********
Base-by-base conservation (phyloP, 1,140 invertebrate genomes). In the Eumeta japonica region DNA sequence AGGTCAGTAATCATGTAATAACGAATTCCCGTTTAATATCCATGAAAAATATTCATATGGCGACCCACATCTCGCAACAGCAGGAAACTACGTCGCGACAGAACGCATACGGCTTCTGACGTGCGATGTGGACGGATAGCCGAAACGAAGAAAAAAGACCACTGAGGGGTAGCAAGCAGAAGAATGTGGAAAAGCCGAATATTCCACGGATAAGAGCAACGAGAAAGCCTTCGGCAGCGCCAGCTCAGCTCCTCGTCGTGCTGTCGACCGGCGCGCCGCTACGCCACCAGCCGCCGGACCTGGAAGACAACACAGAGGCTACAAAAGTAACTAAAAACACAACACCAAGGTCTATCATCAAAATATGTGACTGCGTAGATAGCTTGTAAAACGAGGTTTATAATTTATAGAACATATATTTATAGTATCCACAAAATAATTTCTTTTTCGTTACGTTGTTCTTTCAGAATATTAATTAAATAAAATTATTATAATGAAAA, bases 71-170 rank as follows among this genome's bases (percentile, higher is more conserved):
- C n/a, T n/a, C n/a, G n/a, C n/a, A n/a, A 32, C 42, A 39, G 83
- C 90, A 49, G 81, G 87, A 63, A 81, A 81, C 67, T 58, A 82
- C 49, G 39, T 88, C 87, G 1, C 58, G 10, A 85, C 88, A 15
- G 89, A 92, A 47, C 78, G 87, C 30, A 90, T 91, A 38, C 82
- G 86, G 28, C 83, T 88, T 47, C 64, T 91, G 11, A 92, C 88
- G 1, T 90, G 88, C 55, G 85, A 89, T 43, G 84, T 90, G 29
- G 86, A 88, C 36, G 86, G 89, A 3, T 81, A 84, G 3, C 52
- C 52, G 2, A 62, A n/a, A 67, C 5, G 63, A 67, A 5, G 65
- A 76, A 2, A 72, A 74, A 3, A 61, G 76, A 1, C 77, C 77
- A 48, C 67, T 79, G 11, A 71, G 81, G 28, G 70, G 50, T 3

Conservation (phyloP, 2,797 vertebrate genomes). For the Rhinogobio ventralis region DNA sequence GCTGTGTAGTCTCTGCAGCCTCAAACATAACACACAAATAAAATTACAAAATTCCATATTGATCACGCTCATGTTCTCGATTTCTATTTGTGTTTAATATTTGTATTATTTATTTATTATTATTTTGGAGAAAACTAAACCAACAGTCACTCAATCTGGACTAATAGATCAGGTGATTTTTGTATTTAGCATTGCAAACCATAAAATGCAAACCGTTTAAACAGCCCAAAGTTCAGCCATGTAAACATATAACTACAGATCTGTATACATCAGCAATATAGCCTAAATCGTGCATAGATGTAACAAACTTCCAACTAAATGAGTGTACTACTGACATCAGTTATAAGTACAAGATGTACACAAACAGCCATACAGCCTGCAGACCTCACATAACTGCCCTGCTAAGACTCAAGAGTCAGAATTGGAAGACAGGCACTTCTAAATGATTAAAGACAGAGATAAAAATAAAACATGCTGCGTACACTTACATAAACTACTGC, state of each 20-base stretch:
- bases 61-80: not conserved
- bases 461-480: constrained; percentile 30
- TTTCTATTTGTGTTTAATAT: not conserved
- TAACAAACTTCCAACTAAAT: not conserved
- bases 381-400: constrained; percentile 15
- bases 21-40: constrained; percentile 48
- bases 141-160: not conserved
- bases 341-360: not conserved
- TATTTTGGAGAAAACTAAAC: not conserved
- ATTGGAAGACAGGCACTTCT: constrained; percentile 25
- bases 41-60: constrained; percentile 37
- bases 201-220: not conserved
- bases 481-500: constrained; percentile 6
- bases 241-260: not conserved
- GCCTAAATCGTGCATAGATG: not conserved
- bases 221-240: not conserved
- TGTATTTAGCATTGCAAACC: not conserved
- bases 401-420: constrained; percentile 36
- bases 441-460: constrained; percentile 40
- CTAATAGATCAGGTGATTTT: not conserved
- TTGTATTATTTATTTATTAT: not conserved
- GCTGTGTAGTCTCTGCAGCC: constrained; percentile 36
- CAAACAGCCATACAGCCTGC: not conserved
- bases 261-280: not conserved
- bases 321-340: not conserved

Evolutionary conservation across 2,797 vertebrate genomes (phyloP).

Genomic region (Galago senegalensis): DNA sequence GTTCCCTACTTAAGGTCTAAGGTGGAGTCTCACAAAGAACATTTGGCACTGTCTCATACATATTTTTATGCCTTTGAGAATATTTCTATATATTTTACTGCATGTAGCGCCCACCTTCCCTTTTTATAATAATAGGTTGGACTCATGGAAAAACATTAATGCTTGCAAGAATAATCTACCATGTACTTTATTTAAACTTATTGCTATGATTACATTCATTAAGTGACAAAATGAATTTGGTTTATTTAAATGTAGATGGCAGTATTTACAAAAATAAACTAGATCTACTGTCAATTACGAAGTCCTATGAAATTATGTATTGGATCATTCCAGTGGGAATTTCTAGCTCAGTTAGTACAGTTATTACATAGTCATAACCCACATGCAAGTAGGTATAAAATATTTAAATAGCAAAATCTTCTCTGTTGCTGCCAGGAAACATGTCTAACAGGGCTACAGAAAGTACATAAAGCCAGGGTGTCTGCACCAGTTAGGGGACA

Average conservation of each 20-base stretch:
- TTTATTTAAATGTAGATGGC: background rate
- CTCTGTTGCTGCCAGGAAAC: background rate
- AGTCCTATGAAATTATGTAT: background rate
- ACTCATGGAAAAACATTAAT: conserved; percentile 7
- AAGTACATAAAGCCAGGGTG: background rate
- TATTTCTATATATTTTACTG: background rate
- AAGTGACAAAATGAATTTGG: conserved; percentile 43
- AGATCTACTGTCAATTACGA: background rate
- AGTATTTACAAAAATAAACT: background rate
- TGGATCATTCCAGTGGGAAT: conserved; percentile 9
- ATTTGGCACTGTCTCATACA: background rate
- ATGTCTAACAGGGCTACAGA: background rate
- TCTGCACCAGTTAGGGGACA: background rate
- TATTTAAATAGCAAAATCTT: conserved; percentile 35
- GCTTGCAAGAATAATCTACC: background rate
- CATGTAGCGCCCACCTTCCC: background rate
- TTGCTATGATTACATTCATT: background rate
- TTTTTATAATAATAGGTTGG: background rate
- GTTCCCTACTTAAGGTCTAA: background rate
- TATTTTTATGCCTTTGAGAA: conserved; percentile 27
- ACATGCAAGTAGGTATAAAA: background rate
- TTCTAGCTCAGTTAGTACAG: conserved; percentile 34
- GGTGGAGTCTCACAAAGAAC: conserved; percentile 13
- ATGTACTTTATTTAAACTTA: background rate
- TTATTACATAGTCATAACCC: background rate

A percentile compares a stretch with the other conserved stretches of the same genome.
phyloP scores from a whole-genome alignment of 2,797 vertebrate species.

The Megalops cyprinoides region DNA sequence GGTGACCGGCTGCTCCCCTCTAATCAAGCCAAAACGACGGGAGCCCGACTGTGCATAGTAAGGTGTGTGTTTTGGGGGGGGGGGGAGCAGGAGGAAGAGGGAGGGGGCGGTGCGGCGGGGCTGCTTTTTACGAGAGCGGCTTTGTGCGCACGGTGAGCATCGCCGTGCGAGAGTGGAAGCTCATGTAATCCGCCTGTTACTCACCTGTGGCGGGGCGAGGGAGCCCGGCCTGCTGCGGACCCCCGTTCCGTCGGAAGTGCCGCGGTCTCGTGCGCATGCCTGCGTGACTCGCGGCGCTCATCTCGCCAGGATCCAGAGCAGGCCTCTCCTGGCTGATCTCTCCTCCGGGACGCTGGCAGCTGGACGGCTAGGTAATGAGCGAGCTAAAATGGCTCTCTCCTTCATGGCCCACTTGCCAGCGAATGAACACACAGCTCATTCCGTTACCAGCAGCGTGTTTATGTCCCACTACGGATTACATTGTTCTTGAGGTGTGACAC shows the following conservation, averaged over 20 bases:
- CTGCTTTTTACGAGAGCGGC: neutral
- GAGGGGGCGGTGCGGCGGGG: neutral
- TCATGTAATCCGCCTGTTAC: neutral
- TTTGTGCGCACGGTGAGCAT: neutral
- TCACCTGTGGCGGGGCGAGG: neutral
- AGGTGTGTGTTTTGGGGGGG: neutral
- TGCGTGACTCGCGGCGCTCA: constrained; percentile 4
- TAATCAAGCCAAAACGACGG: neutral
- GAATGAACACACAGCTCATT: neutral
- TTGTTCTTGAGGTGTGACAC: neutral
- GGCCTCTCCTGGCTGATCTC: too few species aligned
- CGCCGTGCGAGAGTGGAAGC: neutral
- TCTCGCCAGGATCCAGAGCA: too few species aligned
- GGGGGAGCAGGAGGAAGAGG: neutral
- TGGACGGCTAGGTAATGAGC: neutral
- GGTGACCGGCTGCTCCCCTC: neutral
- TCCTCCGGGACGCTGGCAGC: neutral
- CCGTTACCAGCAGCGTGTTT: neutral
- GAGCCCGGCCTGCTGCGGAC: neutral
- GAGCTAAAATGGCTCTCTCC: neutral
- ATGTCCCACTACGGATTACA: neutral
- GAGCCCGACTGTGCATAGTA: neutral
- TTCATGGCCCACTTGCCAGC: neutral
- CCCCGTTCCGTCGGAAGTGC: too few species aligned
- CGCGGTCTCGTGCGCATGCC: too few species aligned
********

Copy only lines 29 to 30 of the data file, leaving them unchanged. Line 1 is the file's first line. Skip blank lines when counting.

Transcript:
- TGTATTTAGCATTGCAAACC: not conserved
- bases 401-420: constrained; percentile 36